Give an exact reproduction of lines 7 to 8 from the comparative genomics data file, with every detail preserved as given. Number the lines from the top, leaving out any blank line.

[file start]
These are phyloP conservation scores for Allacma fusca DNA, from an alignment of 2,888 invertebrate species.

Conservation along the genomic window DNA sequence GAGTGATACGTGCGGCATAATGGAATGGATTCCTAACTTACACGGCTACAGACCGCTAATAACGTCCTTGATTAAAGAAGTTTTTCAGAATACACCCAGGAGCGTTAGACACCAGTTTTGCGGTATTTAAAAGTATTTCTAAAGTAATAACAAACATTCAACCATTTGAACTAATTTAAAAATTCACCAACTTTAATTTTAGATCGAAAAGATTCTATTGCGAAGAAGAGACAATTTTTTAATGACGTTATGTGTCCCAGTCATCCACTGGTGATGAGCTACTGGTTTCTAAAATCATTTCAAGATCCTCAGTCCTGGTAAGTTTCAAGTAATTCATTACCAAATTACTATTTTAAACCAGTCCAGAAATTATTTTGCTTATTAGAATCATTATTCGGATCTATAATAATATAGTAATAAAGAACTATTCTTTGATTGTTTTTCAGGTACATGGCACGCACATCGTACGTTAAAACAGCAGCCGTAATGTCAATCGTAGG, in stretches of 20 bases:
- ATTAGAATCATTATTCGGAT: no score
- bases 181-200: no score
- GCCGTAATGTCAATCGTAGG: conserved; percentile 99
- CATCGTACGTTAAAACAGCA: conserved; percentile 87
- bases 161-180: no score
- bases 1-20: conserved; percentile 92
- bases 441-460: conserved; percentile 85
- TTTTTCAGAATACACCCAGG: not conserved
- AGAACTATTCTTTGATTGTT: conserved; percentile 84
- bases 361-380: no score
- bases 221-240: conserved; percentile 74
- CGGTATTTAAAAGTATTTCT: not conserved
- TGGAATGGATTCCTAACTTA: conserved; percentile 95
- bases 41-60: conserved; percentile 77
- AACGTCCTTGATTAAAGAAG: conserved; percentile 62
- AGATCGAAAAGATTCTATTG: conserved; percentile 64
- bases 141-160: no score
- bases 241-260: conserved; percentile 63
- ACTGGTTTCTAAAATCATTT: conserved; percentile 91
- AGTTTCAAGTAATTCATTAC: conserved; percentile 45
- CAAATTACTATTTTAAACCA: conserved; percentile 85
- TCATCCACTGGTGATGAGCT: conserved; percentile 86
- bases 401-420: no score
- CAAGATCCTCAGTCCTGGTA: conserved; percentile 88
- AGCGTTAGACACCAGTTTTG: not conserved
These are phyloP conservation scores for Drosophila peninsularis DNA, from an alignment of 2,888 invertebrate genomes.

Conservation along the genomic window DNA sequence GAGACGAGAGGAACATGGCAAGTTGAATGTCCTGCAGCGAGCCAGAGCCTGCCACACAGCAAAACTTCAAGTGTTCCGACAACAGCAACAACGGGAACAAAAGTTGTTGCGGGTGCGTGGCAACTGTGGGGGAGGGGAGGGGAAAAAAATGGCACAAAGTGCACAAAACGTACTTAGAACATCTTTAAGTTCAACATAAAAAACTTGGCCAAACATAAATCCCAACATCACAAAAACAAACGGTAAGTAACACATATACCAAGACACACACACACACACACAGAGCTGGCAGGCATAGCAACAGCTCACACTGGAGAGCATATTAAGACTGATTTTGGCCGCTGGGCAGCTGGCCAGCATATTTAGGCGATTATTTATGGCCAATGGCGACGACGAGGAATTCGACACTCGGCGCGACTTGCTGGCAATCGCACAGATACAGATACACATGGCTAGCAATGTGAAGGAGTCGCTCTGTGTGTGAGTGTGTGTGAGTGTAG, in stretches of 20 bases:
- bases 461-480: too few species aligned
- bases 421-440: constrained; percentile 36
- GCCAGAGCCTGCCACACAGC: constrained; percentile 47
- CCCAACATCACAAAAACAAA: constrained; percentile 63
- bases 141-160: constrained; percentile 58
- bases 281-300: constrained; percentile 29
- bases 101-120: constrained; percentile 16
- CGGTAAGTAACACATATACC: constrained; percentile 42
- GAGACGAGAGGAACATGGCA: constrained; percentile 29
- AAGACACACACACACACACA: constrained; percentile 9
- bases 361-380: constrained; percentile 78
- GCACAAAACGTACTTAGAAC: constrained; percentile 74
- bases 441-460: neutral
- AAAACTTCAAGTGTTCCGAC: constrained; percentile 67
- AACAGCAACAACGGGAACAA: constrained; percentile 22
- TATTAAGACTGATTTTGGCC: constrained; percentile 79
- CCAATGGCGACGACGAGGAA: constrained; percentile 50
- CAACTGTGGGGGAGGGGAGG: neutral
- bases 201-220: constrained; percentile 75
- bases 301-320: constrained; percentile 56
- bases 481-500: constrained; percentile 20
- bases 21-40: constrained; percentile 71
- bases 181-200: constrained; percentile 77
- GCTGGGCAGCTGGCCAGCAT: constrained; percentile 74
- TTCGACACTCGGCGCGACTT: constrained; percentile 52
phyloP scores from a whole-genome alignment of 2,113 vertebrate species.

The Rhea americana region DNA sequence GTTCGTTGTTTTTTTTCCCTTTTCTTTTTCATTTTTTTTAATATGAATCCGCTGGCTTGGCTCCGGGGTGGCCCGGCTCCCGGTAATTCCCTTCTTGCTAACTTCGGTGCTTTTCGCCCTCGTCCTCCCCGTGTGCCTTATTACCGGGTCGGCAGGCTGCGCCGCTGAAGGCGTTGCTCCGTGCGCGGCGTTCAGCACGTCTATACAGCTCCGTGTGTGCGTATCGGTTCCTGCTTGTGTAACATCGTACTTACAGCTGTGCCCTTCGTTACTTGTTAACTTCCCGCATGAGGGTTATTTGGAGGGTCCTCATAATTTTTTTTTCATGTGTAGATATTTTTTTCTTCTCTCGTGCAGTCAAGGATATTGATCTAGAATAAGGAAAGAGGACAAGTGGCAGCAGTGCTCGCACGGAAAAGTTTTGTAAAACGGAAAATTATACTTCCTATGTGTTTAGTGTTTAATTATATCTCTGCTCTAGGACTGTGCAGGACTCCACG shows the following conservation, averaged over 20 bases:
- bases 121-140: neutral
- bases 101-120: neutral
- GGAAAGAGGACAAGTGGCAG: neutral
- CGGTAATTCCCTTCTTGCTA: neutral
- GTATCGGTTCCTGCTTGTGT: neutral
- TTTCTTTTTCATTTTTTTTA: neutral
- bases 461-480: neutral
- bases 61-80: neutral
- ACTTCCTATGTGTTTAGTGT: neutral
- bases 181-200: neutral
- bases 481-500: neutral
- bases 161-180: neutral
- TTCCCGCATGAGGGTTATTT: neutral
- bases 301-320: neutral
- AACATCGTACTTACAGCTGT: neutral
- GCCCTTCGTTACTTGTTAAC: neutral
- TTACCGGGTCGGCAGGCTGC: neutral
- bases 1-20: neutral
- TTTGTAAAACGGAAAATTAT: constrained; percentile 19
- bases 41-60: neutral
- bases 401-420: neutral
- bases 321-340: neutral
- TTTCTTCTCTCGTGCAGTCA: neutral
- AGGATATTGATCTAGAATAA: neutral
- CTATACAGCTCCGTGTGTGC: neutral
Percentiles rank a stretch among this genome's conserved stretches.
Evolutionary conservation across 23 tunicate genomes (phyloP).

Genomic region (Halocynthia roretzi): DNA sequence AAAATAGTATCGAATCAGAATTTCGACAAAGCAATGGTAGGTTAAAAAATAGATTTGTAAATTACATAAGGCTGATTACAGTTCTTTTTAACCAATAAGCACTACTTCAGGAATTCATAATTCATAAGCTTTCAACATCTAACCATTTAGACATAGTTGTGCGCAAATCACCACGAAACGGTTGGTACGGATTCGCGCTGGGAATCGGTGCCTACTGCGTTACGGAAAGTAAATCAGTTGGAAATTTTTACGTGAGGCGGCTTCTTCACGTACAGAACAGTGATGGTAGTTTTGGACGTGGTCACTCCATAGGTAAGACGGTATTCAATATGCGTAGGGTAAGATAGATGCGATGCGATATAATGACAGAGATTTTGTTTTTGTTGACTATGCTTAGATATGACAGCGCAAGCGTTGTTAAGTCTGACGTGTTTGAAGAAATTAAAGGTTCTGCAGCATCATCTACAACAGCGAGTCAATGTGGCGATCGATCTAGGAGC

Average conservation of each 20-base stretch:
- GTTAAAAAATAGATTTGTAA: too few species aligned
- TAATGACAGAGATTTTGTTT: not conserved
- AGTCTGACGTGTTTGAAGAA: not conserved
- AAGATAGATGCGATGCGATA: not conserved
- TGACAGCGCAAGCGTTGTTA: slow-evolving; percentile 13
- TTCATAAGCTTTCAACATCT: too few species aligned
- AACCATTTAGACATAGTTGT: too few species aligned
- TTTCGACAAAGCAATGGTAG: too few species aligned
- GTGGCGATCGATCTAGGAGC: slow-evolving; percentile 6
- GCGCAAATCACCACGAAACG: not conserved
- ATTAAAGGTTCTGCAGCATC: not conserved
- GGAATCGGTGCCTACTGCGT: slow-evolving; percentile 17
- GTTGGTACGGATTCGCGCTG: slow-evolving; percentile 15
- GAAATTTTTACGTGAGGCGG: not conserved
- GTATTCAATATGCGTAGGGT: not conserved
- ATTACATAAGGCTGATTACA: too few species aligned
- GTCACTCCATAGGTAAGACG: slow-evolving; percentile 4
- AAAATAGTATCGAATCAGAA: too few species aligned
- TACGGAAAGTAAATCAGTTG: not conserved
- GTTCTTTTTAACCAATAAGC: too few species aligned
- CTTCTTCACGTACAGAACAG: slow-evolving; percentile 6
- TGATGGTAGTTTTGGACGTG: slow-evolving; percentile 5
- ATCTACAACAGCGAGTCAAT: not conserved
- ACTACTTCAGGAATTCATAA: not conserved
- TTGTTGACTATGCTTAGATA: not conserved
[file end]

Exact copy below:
- bases 161-180: no score
- bases 1-20: conserved; percentile 92